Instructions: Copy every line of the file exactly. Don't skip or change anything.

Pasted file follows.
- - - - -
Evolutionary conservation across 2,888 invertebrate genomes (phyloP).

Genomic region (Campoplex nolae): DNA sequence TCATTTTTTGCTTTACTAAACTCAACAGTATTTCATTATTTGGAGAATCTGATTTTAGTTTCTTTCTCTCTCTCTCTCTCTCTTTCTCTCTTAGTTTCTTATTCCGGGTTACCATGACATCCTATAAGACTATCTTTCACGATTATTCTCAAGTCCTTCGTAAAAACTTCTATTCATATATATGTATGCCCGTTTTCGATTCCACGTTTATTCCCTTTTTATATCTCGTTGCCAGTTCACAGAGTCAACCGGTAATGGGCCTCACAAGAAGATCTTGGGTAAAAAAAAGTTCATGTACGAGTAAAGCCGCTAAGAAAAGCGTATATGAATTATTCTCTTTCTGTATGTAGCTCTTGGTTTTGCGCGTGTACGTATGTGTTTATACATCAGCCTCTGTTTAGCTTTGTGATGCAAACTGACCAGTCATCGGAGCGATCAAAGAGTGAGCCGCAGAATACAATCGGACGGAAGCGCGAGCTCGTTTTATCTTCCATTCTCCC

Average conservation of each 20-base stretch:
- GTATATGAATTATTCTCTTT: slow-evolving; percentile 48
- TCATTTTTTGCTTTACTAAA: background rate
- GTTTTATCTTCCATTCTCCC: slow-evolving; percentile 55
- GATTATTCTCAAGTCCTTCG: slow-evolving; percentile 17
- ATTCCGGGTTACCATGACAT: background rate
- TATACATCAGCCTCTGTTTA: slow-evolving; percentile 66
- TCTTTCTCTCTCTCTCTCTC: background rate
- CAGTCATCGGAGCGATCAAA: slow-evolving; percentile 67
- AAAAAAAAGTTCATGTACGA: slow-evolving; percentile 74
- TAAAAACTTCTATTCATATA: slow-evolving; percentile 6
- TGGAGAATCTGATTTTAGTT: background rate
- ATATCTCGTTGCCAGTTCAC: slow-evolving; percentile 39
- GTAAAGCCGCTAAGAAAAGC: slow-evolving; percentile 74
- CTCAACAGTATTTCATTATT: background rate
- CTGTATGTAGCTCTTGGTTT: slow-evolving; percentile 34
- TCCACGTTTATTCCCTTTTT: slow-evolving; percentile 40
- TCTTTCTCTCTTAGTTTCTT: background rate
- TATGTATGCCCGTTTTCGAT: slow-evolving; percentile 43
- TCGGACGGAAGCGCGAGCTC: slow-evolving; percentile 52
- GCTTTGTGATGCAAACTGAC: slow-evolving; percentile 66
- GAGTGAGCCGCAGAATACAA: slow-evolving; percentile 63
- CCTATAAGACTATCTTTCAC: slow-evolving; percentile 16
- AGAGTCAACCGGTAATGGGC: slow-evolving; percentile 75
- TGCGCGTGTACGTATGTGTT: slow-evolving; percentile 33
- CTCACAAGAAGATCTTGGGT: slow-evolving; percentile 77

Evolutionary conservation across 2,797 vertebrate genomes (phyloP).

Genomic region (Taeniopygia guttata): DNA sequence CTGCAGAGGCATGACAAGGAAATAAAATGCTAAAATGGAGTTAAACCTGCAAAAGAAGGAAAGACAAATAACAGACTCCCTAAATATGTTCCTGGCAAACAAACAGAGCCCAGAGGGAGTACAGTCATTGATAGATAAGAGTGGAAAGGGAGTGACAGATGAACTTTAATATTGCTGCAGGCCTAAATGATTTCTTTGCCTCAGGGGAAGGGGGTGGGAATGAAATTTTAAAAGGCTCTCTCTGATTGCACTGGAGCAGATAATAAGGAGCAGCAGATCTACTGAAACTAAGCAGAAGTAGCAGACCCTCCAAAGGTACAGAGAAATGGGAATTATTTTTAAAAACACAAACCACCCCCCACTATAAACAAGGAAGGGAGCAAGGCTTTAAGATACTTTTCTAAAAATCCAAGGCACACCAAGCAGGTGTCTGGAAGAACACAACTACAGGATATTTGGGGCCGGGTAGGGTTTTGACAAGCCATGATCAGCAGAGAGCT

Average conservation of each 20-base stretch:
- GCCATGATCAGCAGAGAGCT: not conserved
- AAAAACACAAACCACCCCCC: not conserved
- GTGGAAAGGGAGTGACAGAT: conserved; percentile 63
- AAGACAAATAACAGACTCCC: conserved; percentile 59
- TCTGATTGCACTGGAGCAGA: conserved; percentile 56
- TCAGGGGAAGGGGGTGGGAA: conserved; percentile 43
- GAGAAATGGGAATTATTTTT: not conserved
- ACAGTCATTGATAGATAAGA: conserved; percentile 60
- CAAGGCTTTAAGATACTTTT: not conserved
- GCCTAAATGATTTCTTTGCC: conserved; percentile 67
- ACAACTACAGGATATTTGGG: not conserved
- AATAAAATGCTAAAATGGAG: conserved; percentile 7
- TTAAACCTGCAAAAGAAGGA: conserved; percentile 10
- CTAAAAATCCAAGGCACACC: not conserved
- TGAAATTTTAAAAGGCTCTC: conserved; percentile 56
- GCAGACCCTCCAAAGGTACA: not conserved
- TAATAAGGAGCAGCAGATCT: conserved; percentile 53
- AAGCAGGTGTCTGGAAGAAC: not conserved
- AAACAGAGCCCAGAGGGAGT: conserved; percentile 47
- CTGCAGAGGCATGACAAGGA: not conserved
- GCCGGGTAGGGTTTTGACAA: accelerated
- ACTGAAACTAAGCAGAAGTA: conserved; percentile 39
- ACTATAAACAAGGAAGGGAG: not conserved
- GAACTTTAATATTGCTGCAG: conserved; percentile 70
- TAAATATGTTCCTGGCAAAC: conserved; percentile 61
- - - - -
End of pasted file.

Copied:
Evolutionary conservation across 2,888 invertebrate genomes (phyloP).

Genomic region (Campoplex nolae): DNA sequence TCATTTTTTGCTTTACTAAACTCAACAGTATTTCATTATTTGGAGAATCTGATTTTAGTTTCTTTCTCTCTCTCTCTCTCTCTTTCTCTCTTAGTTTCTTATTCCGGGTTACCATGACATCCTATAAGACTATCTTTCACGATTATTCTCAAGTCCTTCGTAAAAACTTCTATTCATATATATGTATGCCCGTTTTCGATTCCACGTTTATTCCCTTTTTATATCTCGTTGCCAGTTCACAGAGTCAACCGGTAATGGGCCTCACAAGAAGATCTTGGGTAAAAAAAAGTTCATGTACGAGTAAAGCCGCTAAGAAAAGCGTATATGAATTATTCTCTTTCTGTATGTAGCTCTTGGTTTTGCGCGTGTACGTATGTGTTTATACATCAGCCTCTGTTTAGCTTTGTGATGCAAACTGACCAGTCATCGGAGCGATCAAAGAGTGAGCCGCAGAATACAATCGGACGGAAGCGCGAGCTCGTTTTATCTTCCATTCTCCC

Average conservation of each 20-base stretch:
- GTATATGAATTATTCTCTTT: slow-evolving; percentile 48
- TCATTTTTTGCTTTACTAAA: background rate
- GTTTTATCTTCCATTCTCCC: slow-evolving; percentile 55
- GATTATTCTCAAGTCCTTCG: slow-evolving; percentile 17
- ATTCCGGGTTACCATGACAT: background rate
- TATACATCAGCCTCTGTTTA: slow-evolving; percentile 66
- TCTTTCTCTCTCTCTCTCTC: background rate
- CAGTCATCGGAGCGATCAAA: slow-evolving; percentile 67
- AAAAAAAAGTTCATGTACGA: slow-evolving; percentile 74
- TAAAAACTTCTATTCATATA: slow-evolving; percentile 6
- TGGAGAATCTGATTTTAGTT: background rate
- ATATCTCGTTGCCAGTTCAC: slow-evolving; percentile 39
- GTAAAGCCGCTAAGAAAAGC: slow-evolving; percentile 74
- CTCAACAGTATTTCATTATT: background rate
- CTGTATGTAGCTCTTGGTTT: slow-evolving; percentile 34
- TCCACGTTTATTCCCTTTTT: slow-evolving; percentile 40
- TCTTTCTCTCTTAGTTTCTT: background rate
- TATGTATGCCCGTTTTCGAT: slow-evolving; percentile 43
- TCGGACGGAAGCGCGAGCTC: slow-evolving; percentile 52
- GCTTTGTGATGCAAACTGAC: slow-evolving; percentile 66
- GAGTGAGCCGCAGAATACAA: slow-evolving; percentile 63
- CCTATAAGACTATCTTTCAC: slow-evolving; percentile 16
- AGAGTCAACCGGTAATGGGC: slow-evolving; percentile 75
- TGCGCGTGTACGTATGTGTT: slow-evolving; percentile 33
- CTCACAAGAAGATCTTGGGT: slow-evolving; percentile 77

Evolutionary conservation across 2,797 vertebrate genomes (phyloP).

Genomic region (Taeniopygia guttata): DNA sequence CTGCAGAGGCATGACAAGGAAATAAAATGCTAAAATGGAGTTAAACCTGCAAAAGAAGGAAAGACAAATAACAGACTCCCTAAATATGTTCCTGGCAAACAAACAGAGCCCAGAGGGAGTACAGTCATTGATAGATAAGAGTGGAAAGGGAGTGACAGATGAACTTTAATATTGCTGCAGGCCTAAATGATTTCTTTGCCTCAGGGGAAGGGGGTGGGAATGAAATTTTAAAAGGCTCTCTCTGATTGCACTGGAGCAGATAATAAGGAGCAGCAGATCTACTGAAACTAAGCAGAAGTAGCAGACCCTCCAAAGGTACAGAGAAATGGGAATTATTTTTAAAAACACAAACCACCCCCCACTATAAACAAGGAAGGGAGCAAGGCTTTAAGATACTTTTCTAAAAATCCAAGGCACACCAAGCAGGTGTCTGGAAGAACACAACTACAGGATATTTGGGGCCGGGTAGGGTTTTGACAAGCCATGATCAGCAGAGAGCT

Average conservation of each 20-base stretch:
- GCCATGATCAGCAGAGAGCT: not conserved
- AAAAACACAAACCACCCCCC: not conserved
- GTGGAAAGGGAGTGACAGAT: conserved; percentile 63
- AAGACAAATAACAGACTCCC: conserved; percentile 59
- TCTGATTGCACTGGAGCAGA: conserved; percentile 56
- TCAGGGGAAGGGGGTGGGAA: conserved; percentile 43
- GAGAAATGGGAATTATTTTT: not conserved
- ACAGTCATTGATAGATAAGA: conserved; percentile 60
- CAAGGCTTTAAGATACTTTT: not conserved
- GCCTAAATGATTTCTTTGCC: conserved; percentile 67
- ACAACTACAGGATATTTGGG: not conserved
- AATAAAATGCTAAAATGGAG: conserved; percentile 7
- TTAAACCTGCAAAAGAAGGA: conserved; percentile 10
- CTAAAAATCCAAGGCACACC: not conserved
- TGAAATTTTAAAAGGCTCTC: conserved; percentile 56
- GCAGACCCTCCAAAGGTACA: not conserved
- TAATAAGGAGCAGCAGATCT: conserved; percentile 53
- AAGCAGGTGTCTGGAAGAAC: not conserved
- AAACAGAGCCCAGAGGGAGT: conserved; percentile 47
- CTGCAGAGGCATGACAAGGA: not conserved
- GCCGGGTAGGGTTTTGACAA: accelerated
- ACTGAAACTAAGCAGAAGTA: conserved; percentile 39
- ACTATAAACAAGGAAGGGAG: not conserved
- GAACTTTAATATTGCTGCAG: conserved; percentile 70
- TAAATATGTTCCTGGCAAAC: conserved; percentile 61